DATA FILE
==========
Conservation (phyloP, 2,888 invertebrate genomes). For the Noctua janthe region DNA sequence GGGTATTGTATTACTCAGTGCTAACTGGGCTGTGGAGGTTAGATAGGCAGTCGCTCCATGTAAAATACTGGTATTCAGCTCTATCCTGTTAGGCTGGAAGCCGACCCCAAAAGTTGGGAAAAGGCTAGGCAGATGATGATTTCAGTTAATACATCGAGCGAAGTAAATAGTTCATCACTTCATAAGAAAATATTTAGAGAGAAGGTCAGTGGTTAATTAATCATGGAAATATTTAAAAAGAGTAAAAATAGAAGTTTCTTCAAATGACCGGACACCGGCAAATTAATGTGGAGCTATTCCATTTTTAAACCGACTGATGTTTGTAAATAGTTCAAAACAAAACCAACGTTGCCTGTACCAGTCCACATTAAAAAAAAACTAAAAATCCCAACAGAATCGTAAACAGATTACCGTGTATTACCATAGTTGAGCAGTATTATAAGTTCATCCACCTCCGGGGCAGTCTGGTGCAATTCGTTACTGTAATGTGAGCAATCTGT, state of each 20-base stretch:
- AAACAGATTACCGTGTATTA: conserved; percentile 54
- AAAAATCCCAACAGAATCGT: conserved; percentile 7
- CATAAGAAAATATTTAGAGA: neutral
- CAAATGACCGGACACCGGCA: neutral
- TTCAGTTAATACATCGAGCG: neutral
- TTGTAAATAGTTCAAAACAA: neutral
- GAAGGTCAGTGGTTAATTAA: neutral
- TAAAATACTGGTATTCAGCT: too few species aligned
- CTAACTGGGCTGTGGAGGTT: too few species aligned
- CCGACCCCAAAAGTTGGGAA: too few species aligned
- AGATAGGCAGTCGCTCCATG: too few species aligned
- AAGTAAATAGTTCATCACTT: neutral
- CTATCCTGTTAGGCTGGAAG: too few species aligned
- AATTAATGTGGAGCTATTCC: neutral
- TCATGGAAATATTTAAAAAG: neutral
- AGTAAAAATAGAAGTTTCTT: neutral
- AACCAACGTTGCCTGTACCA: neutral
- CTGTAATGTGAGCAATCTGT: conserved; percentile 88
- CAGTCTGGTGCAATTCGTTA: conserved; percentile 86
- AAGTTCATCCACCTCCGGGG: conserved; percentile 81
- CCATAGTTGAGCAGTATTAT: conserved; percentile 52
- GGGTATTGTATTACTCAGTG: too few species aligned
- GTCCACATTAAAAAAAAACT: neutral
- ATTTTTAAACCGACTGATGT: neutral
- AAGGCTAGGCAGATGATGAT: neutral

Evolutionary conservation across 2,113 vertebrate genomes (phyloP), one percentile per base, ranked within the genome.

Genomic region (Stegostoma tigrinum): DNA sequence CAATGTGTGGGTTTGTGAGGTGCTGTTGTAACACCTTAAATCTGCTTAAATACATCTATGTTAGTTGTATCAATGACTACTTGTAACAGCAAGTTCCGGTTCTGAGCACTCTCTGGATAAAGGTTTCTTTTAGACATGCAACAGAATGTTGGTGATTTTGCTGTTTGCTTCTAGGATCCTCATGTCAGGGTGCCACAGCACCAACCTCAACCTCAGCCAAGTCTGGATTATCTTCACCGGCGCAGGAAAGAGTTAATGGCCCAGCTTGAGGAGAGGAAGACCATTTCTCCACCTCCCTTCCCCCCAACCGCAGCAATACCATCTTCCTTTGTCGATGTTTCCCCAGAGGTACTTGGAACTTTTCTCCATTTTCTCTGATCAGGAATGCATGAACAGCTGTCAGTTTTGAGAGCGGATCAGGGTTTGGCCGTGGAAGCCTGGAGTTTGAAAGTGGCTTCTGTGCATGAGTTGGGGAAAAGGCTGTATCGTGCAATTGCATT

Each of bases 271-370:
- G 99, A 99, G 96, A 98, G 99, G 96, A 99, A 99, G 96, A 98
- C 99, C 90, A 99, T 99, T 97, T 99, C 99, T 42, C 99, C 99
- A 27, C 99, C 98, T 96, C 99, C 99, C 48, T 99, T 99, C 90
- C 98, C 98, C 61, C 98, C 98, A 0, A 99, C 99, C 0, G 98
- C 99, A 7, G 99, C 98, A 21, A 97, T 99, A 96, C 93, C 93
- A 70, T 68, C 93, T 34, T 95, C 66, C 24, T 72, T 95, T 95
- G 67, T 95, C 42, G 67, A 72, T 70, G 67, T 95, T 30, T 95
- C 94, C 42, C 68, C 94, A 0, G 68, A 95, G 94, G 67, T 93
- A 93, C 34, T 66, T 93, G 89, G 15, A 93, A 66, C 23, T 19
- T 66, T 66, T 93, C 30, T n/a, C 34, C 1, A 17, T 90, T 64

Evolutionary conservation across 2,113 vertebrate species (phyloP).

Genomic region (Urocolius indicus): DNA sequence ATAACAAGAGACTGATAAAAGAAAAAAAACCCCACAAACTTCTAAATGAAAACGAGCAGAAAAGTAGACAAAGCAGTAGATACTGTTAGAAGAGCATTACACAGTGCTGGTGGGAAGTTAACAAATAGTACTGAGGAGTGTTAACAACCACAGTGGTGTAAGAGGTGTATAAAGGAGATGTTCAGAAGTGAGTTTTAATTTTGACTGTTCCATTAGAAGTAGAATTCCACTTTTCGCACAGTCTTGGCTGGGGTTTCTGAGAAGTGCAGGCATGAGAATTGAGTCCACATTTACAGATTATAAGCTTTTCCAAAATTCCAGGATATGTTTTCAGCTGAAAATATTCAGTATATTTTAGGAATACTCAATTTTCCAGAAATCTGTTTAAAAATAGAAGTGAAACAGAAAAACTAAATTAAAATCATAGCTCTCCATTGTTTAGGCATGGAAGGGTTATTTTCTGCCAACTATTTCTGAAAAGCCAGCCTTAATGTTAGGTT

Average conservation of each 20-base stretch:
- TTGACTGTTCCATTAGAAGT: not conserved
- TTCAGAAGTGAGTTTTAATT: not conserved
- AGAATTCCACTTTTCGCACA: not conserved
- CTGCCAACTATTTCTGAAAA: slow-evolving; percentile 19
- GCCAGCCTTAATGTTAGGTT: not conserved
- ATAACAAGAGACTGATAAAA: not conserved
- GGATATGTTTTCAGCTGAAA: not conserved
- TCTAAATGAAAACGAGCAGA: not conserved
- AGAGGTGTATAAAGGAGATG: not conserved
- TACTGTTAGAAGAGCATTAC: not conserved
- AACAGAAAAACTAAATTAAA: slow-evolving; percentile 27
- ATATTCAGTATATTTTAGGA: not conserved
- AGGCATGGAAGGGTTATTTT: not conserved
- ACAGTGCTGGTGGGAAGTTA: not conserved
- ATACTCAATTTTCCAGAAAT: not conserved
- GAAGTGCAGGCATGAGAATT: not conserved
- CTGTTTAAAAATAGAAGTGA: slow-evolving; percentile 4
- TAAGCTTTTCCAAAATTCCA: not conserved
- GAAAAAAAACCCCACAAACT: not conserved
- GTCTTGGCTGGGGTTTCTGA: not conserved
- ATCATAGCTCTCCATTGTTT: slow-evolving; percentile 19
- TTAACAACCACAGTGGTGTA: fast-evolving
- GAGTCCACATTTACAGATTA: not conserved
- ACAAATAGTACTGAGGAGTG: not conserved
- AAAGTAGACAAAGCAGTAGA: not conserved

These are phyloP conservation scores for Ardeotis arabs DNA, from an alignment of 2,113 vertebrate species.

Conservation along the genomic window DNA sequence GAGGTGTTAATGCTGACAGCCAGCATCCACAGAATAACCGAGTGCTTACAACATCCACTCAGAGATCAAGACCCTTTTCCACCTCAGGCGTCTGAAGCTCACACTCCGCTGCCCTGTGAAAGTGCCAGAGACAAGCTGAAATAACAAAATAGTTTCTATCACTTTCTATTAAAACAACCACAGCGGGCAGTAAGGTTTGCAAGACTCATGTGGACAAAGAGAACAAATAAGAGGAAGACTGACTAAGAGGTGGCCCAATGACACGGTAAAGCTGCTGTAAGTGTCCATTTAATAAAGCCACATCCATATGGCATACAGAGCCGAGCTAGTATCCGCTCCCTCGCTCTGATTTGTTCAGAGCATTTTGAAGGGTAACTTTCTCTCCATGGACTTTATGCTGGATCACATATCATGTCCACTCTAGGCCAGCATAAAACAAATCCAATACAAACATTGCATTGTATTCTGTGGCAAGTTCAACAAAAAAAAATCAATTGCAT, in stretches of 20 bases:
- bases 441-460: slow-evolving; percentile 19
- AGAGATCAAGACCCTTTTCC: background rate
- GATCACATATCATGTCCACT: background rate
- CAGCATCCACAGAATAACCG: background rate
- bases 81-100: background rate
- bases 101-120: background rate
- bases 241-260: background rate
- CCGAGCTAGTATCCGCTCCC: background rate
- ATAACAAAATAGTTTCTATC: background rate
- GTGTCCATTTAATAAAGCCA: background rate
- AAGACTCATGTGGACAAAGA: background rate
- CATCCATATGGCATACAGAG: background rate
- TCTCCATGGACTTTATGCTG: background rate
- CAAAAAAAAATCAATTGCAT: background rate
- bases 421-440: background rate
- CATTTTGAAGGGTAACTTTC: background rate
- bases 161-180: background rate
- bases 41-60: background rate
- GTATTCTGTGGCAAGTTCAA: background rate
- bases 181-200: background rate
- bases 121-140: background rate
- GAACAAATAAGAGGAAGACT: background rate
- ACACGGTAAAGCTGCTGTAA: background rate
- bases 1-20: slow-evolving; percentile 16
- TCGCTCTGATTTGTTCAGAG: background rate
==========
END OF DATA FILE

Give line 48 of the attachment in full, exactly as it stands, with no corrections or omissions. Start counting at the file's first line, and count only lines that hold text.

- ATAACAAGAGACTGATAAAA: not conserved